Did you notice that last line?  I know the pronoun usage of “that” rather than “who” is grating, but not what I want you to concentrate on.  It says “forward this email on to others that could benefit from this opportunity.” This is definitely being promoted as an opportunity for somebody to have one-on-one access to somebody like John Kline, who might be willing to sell his vote, or introduce a law written by the lucky winner — an “opportunity” at least.

It is no wonder that the Carver County Republicans quickly removed this event when it became public.  This is obviously nothing more than a smarmy way to let the fat cats and insiders control Republican politics a little more, while the rest of us giving ten bucks to our favorite politicians get treated like little kids at one of those spinning twisting coin drop donation bins just hoping for a little personal gratification in the end.

Partisan Political Attacks Create Angst and Apathy (in me)

I’ve noticed myself ignoring my unread item notices on Google Reader regularly recently.  I follow 14 blogs, most of them overtly political, the rest of them vaguely political, and all of them local.  Not only am I ignoring the unread notices on a regular basis, when I do decide to clean it up, I hardly read them, I just clear the unread notice.

I’m not sure if it is the current political subject matter that bores me, or if my recent political run has just jaded my outlook.  I do feel a little depressed based on the news.  Right now, you have the Chamber of Commerce in alliance with The Republican Party together attacking workers in what I see as a divide and conquer manner.  There is no chance that the assault on unions here in MN or WI is budget related or freedom related.  It is purely and simply politically motivated.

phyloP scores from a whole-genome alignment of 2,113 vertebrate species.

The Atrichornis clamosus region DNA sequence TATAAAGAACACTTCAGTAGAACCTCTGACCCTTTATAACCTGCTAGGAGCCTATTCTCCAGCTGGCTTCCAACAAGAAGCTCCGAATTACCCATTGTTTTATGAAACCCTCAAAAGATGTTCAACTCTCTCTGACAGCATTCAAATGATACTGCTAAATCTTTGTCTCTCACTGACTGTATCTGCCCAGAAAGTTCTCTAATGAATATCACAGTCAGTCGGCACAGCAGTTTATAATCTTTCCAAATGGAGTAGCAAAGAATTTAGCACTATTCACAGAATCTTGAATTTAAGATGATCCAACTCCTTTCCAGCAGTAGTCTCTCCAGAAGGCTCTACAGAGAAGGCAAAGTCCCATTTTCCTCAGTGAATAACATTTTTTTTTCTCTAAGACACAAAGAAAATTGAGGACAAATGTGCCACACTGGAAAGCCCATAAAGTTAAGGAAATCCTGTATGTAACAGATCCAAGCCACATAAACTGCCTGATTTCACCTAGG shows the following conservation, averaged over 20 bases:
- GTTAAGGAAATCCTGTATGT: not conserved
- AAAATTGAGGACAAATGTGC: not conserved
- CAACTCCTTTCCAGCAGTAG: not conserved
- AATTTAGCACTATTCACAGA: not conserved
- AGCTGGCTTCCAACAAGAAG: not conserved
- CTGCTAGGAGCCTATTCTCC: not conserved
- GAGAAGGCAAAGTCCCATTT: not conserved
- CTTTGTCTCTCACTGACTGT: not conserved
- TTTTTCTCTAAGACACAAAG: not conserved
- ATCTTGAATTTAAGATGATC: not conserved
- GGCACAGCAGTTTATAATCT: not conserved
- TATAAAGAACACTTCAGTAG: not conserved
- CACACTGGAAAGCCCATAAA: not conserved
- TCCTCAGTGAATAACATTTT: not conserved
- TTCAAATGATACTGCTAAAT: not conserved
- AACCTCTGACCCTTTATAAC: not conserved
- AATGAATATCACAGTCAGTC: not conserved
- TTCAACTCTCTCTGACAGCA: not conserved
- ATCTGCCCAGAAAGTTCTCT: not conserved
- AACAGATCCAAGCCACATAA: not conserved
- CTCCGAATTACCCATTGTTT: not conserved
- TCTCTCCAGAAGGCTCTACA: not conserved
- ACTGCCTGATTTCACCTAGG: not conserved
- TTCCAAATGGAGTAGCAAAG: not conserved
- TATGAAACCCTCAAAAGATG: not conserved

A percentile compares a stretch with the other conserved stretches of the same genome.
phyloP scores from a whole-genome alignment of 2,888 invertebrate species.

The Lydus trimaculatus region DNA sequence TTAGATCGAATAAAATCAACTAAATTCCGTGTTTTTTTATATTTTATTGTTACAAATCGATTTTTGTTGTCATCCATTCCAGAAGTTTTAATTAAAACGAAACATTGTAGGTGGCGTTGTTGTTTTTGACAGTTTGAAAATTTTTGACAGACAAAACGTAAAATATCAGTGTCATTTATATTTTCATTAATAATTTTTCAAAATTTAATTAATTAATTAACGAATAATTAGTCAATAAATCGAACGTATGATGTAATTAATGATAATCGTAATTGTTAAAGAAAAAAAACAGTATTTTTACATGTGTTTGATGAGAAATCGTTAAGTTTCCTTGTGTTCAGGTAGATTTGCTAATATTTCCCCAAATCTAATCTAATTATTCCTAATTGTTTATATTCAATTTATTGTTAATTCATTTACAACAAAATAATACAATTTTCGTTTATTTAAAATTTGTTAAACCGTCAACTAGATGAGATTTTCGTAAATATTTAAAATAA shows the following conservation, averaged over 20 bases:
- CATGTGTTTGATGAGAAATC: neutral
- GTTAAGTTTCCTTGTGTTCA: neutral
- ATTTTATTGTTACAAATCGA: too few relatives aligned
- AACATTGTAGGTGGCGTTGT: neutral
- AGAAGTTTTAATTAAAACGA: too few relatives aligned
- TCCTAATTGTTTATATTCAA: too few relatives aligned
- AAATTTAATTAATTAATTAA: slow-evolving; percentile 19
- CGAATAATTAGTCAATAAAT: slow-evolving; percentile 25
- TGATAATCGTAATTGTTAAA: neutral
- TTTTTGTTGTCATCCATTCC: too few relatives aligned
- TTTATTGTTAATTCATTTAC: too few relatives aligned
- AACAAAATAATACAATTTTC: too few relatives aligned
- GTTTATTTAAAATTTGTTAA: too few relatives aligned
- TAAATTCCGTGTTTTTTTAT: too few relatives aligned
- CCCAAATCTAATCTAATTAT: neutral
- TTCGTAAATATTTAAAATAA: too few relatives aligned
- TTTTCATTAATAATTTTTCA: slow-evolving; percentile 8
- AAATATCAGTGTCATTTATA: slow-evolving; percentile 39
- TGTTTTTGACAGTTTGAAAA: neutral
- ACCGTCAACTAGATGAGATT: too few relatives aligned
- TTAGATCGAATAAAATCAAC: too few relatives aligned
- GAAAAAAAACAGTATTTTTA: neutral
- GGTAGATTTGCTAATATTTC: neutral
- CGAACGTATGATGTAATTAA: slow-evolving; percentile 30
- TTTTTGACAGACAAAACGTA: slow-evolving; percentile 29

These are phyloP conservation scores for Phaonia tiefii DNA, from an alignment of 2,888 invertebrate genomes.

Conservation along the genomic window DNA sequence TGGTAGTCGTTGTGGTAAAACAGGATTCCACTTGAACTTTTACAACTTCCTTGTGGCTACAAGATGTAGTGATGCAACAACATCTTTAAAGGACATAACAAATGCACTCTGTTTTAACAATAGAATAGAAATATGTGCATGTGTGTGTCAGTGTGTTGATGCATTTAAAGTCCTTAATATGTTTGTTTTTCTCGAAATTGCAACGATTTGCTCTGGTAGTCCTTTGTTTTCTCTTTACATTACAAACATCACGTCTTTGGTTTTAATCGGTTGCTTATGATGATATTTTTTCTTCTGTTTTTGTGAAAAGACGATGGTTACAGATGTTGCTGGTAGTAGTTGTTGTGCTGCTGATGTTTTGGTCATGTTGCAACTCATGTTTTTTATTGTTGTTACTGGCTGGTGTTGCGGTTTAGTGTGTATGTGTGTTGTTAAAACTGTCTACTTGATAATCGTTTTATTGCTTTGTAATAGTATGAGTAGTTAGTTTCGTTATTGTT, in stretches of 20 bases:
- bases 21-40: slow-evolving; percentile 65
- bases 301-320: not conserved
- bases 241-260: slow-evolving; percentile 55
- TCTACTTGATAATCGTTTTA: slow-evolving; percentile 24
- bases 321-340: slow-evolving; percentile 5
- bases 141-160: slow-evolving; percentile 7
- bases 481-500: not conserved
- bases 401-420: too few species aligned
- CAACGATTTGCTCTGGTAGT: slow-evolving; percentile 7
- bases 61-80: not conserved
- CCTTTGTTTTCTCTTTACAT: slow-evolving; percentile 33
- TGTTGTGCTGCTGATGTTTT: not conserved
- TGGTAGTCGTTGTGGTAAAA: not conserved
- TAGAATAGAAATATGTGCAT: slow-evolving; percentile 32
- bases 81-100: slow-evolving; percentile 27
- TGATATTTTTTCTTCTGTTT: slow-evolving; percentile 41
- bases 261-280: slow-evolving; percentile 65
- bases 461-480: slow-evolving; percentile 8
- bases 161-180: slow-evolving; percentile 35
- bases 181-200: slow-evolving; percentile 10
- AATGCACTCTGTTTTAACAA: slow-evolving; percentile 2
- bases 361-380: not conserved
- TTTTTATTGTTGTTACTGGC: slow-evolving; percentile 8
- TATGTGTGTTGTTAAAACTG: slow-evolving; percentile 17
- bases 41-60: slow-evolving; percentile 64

The goal in the Republican ideology is to prevent unions from influencing elections.  But instead of passing laws to stop the influx of money influence in elections that might come from Unions, which by the way was dwarfed by the Chamber of Commerce, Republicans have decided to destroy unions with phony “right to work” laws designed specifically to bankrupt unions and constant blame for everything from lazy workers to them being “cause” or at least scapegoat for budget deficits.  But labor is not the issue, and it will not solve budget problems.  These “solutions” simply weaken workers and thus, to the delight of the Republican Party, it will eventually weaken a strong funding mechanism for progressive politics.

Side Note: Notice I said “progressive” and not Democratic politics.  Despite the demonization of the word progressive by Republicans, maybe I should say by Glenn Beck, the word progressive in politics is simply a word that labels a group that supports an agenda of political action to fix the problems plaguing our country.  Republicans were called progressives at one time, Teddy Roosevelt, Albert Cumming, Robert La Follette, Justice Oliver Wendell Holmes Jr. and his dissenting partner Justice Louis Brandeis, even Abe Lincoln was a progressive in action, if not by label.  But Democrats started out-progressing Republicans under Woodrow Wilson and later under Franklin Roosevelt.  As political parties are want-to-do, the Republicans couldn’t just agree, they had to counter and become more conservative.  If nothing else, grasp at straws to destroy.  Unions will support whoever supports workers, today and for three-quarters of a century is has been the Democrats who have been progressive on labor issues.